Poker Players in Trouble: Fazeli Sentenced, Raskin Pleads Guilty
A couple of poker players in hot water with the law over the past year or so were back in the news recently.
Both Micah Raskin and Ali Fazeli have been regulars at the felt in their regions, but it seems both will soon be serving time. The former pleaded guilty to charges carrying a five-year minimum sentence, while the latter was handed 18 months after running a high-dollar scam that ensnared a few high rollers.
Raskin Admits to Trafficking
Raskin's legal troubles began last February, when he was arrested and charged with a slew of felonies and a misdemeanor.
Authorities, in what was described by Flush Draw as a "multi-jurisdictional investigation," conducted a raid on a home and storage locker believed to be the property of Raskin. They confiscated 358 pounds of marijuana, as well as hash oils, paraphernalia, weapons and vehicles.
In total, the seized property was valued at around $1 million. The district attorney's office described the New York poker player, who has about $2 million in tournament cashes, as the "supplier of large amounts of marijuana and hash oils to the Baltimore area."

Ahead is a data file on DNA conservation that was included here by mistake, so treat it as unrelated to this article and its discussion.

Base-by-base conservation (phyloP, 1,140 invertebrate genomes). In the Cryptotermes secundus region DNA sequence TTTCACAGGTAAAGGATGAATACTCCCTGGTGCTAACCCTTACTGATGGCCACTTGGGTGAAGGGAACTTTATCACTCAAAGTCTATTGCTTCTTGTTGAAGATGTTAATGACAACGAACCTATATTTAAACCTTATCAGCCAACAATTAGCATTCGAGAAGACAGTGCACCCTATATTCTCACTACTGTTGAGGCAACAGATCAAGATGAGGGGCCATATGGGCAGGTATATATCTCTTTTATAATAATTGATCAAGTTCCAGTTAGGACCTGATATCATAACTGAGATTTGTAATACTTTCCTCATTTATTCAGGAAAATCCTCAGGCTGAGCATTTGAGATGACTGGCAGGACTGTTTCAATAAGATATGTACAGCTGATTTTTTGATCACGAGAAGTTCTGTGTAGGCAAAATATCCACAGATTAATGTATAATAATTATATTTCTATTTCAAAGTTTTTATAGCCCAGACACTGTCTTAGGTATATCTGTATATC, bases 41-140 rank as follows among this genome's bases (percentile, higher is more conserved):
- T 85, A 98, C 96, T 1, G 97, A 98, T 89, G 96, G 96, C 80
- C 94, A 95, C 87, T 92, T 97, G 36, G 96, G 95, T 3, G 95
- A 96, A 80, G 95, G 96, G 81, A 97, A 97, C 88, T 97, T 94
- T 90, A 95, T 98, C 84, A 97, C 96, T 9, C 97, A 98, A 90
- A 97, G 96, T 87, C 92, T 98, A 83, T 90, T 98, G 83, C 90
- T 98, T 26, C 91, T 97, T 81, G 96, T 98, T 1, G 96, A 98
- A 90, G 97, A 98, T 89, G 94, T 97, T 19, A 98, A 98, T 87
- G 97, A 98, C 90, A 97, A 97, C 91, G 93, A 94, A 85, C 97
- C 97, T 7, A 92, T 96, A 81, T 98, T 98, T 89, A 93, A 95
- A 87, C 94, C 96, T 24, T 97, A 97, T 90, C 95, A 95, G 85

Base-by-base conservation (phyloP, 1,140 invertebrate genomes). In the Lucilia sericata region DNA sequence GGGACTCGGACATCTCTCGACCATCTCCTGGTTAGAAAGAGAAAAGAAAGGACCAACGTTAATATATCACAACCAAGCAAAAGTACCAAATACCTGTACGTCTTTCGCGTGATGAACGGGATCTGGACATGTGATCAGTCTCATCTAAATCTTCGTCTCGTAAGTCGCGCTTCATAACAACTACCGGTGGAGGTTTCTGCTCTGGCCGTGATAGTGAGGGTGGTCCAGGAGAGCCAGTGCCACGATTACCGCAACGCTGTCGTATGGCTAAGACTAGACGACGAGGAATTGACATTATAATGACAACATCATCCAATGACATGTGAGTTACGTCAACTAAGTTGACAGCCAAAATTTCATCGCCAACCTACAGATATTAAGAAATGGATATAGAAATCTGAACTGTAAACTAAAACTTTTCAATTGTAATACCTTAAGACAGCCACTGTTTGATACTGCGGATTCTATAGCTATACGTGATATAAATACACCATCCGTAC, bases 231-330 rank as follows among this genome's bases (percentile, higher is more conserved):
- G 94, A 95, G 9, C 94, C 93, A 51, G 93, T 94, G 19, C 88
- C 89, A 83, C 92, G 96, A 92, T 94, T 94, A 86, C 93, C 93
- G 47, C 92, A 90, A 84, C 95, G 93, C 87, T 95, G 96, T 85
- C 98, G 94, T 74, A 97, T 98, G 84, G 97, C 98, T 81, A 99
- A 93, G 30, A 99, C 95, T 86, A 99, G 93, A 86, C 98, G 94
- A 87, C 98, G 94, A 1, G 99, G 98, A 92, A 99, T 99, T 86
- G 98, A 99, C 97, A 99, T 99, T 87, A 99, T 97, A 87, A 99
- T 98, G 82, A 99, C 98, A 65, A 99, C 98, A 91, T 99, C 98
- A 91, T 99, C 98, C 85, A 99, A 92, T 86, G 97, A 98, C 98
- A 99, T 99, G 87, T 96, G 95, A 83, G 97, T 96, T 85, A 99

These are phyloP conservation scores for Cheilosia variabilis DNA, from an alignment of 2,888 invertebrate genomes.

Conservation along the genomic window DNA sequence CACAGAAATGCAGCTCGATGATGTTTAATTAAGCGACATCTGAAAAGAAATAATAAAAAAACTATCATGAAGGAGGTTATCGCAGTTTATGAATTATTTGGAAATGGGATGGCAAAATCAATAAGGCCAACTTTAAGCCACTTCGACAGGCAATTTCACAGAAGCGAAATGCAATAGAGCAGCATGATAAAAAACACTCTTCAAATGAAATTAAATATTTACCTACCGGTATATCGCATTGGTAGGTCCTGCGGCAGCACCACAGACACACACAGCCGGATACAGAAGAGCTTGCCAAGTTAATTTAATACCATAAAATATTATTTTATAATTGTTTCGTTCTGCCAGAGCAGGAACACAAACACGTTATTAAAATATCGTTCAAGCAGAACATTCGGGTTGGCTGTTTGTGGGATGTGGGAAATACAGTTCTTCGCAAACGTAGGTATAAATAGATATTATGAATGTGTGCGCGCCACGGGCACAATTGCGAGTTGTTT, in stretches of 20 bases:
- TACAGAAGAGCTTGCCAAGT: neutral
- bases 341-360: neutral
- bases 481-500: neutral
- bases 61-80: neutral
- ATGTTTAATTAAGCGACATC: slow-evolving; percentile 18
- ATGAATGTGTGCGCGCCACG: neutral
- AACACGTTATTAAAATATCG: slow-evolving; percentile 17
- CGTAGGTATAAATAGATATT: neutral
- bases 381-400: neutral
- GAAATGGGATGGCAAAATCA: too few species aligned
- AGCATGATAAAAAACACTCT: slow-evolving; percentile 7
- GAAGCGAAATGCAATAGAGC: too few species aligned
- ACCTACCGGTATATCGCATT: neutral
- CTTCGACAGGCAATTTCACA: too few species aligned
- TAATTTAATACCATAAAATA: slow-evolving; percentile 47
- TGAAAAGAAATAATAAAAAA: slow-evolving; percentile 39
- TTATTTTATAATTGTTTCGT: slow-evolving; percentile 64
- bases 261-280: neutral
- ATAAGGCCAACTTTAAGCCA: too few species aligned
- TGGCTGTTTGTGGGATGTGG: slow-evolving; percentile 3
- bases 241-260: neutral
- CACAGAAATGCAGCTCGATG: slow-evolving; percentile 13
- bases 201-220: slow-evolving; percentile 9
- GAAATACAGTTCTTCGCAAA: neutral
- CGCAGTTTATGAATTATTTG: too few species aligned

Facing the possibility of eight years in prison plus numerous fines, Raskin opted to enter a guilty plea.
According to a Thursday story in The Baltimore Sun, Raskin admitted to "trafficking hundreds of pounds of marijuana from a grower in California."
He pleaded guilty to one count of conspiracy to distribute marijuana, which carries a five-year mandatory minimum sentence. He'll reportedly be sentenced in June.
"He's taking responsibility for his action," his attorney told the Sun.
Fazeli Pleads Guilty as Well
Raskin wasn't the only poker player with big money winnings who will be sitting behind bars for the near future.
Ali Fazeli, who could often be found grinding the ARIA $25,000 High Roller series, apparently used some of the connections he made there to facilitate a high-dollar scam.
According to Flush Draw, Fazeli masterminded a scam centered around sports ticket reselling under a company called "Summit Entertainment" starting in 2015 and stretching into 2016. He collected over $6 million in investment money, including handsome sums from the likes of John Juanda, Erik Seidel and Zachary Clark. Flush Draw reported the latter two invested $500,000 apiece.
Fazeli may have ended up using the money to fire the ARIA events, which he cashed in to the tune of around $2 million between November 2015 and December 2016, including three wins and seven six-figure scores. Prior to that, Fazeli's tournament cashes had come exclusively in events under $1,500.
When things fell apart, Fazeli was charged with wire-fraud felony in his home state of California. He pleaded guilty to one count in July, and on Wednesday received an 18-month prison sentence and a $7.5 million restitution order.
Fazeli may face further consequences in the form of civil suits from both investors and ARIA, which Flush Draw said seeks restitution for unpaid casino markers.
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